The seniors’ education property tax credit will effectively remove another $6 million from revenues. This year’s credit only applies to those with incomes below $40,000 and provides important relief to low-income seniors. But there is also a commitment to phase this credit in to include all seniors which will cost an estimated $50 million by 2015. Wealthy individuals who have benefitted from public services surely do not begrudge paying their share of education tax, ensuring that the next generation of Manitobans can obtain high paying jobs that help to pay for seniors’ pensions and other benefits. In light of the challenges facing the education sector, extending the tax credit beyond low-income seniors is not sound policy, especially given that this is a demographic group set to grow so much in the coming years. There may need to be a discussion about changing how we collect education revenues, but this move simply decreases revenues rather than improving the funding mechanism.
Although transfers to post-secondary institutions have increased by 2.5%, this is less than the 5% per year that was supposed to be allocated over 3 years (this being the 3rd year). Had revenues not been reduced so much over the past 13 years, the Province could have kept on track with its 3-year plan. This reduction in education spending will no doubt cause universities to further increase fees that students pay above tuition.
There are a few positive measures in this budget that will help deal with inequality. Minimum wage will increase to $10.45/hour. This government has done much to increase the minimum wage in Manitoba, with increases steadily more than inflation. Nonetheless, a minimum wage is not a living wage so there are still improvements to be made.
Still to be examined in more detail is a “new three-year commitment for 500 new social housing units and 500 affordable housing units over three years” and a tax credit for development of private rental housing. The 8% tax credit will apply to new rental developments with at least 10% of the units with rents at or less than affordable rental rates. Improvements to rent regulations appear to offer some relief to tenants living in units that are renovated. Although we don’t know the details, there is a commitment to new spending in early childhood development and parenting support.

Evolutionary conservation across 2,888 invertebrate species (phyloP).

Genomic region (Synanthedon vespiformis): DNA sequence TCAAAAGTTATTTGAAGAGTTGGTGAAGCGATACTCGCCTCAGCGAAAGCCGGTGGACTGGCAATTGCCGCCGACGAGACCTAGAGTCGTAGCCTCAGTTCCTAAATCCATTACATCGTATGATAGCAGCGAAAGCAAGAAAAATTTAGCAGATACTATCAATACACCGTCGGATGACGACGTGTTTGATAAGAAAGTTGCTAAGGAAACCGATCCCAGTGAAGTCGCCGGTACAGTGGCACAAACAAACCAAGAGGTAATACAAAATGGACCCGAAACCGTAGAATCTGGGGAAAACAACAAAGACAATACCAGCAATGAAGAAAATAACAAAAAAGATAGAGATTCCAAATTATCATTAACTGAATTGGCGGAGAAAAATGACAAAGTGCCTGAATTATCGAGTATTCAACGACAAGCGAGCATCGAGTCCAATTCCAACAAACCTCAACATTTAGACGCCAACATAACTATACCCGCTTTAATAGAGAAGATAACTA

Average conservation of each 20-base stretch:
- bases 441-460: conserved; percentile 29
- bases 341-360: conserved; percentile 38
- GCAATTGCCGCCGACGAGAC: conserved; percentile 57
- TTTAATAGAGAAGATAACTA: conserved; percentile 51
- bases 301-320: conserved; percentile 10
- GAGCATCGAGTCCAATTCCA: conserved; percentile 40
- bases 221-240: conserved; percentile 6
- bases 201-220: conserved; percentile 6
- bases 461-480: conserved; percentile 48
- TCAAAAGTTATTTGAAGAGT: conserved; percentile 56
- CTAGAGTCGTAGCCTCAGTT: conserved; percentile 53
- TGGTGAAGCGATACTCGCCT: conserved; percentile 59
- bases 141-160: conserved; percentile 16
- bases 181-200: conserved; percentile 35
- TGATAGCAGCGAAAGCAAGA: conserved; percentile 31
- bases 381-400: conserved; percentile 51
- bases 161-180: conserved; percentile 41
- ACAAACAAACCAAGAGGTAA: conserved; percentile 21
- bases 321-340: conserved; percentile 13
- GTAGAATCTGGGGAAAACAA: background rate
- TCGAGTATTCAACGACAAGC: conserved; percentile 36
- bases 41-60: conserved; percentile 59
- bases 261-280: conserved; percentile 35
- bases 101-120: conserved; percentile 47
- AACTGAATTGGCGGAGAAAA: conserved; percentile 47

Sustained incremental improvements in the minimum wage prove that government can make positive changes in people’s lives and in the economy overall. Unfortunately, this government is much more swayed by the anti-tax, small government, anti-deficit crowd than it is by its own successes. Whether through the attacks of business and their lobbyists or the anti-public-sector tirades of the media, this government gives far too much credence to spin and rhetoric instead of boldly using its power to help the disadvantaged.
The tide is turning on tax reductions; both the B.C. Liberals and NDP are promising to increase taxes. There is a growing public understanding that governments are running deficits because they are not collecting enough revenue, not because they’re spending too much.
Just as we’re beginning to wonder if the spring thaw will ever start, many of us are wondering when this government will take some bold steps to restore revenues and responsible public spending.